Collective sensory experience drives olfactory coding
Abstract Honeybees are social foragers: they select flower species to collect nectar together, and thus optimize foraging yield. We know that learning the value of an odour influences how the brain codes that odour. Here we test the hypothesis that the collective decision for an odor improves the coding for that odour. We will follow each individual in a hive over her entire life span, recording (and manipulating) all flower visits, and monitoring all interactions with all sisters in the hive. We will then do optical imaging experiments on the olfactory system in the brain, in order to follow how olfactory coding mechanisms are influenced by the social life history of an individual. This project will employ techniques for neurophysiology, computer vision to track animals, bee behavior, optical imaging and large scale data analysis. You will bring expertise in at least one of these areas, and learn about all the others. You will combine behavioral experiments, calcium imaging and other physiological techniques, computer simulations and analysis.
We welcome candidates from a wide range of backgrounds (biology, engineering science, physics, computer science), but it is essential that candidates are motivated to understand biological phenomena and are willing to learn programming language-based data analysis. Candidates should hold a Master’s degree or an equivalent qualification. The research will be undertaken in the department of Neurobiology, University of Konstanz.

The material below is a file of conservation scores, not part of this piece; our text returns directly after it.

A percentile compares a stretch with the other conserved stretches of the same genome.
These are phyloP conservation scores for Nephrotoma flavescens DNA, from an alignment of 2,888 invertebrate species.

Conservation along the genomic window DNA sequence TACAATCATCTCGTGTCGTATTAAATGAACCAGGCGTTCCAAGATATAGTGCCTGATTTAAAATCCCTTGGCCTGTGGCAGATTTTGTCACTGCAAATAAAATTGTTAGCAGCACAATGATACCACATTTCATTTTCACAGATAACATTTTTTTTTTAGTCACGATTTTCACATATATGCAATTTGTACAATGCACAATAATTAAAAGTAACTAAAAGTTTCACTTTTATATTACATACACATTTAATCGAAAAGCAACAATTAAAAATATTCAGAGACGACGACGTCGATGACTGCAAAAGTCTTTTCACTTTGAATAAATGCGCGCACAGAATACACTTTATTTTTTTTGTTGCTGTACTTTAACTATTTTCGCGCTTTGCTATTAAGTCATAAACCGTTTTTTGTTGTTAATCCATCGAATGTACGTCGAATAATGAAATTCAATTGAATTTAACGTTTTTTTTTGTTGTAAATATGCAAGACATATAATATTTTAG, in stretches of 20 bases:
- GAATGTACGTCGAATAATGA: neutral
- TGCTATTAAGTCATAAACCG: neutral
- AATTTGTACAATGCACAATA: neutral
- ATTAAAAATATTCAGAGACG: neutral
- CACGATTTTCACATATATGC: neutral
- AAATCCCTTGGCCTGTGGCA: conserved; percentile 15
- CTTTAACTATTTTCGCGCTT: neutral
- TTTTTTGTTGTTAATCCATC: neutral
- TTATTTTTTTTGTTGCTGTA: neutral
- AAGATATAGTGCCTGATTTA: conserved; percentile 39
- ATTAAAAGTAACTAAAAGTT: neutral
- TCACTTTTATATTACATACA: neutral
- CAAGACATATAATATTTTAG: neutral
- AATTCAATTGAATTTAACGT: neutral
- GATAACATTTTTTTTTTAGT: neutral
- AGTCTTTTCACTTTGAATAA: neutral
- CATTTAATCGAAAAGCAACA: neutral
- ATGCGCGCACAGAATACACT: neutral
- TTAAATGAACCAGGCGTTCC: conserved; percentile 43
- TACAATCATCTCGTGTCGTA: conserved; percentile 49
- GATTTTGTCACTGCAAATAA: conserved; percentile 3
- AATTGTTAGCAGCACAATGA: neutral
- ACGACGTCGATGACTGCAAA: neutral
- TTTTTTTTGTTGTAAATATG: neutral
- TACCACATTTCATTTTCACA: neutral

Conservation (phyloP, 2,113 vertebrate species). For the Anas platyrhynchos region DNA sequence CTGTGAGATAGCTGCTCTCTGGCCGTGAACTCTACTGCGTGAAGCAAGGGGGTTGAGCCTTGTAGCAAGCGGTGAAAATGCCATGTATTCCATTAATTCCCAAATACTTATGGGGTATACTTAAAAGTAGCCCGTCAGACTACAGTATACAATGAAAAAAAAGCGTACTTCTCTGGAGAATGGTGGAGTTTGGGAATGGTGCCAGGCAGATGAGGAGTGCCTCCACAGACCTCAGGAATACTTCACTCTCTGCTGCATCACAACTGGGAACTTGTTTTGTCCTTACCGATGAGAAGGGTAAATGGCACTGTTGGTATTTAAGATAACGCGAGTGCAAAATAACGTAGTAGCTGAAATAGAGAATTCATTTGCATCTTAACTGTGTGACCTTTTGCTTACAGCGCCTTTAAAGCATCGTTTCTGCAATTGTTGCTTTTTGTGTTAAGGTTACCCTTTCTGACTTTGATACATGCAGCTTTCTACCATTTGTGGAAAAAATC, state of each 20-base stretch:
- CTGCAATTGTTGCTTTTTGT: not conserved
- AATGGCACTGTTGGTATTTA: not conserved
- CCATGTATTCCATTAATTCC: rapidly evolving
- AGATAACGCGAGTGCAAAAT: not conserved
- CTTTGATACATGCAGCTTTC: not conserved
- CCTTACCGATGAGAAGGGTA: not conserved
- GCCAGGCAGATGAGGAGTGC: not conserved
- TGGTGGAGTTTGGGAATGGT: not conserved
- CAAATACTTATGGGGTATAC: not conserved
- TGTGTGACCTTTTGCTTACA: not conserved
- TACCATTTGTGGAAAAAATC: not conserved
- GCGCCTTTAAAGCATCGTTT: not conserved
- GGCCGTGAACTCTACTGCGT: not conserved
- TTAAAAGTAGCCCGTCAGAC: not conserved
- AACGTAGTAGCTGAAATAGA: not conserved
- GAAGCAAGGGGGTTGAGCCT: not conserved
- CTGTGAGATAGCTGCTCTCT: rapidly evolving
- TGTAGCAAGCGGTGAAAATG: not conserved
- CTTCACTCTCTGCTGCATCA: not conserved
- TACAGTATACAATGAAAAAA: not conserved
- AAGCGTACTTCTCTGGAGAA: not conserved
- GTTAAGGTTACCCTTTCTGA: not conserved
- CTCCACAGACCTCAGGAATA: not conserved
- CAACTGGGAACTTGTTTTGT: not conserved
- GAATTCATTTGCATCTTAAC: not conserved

The University of Konstanz is an equal opportunity employer that is increasing the number of women in research and teaching. As family-friendly institution, it is committed to further the compatibility of work and family life and prefer disabled applicants when qualification is equal.
Interested candidates should apply online via the IMPRS application website. For further information about the project contact: Giovanni Galizia
Keywords olfactory coding, honeybees, calcium imaging, large data analysis, animal behaviour
Main advisor Giovanni Galizia, University of Konstanz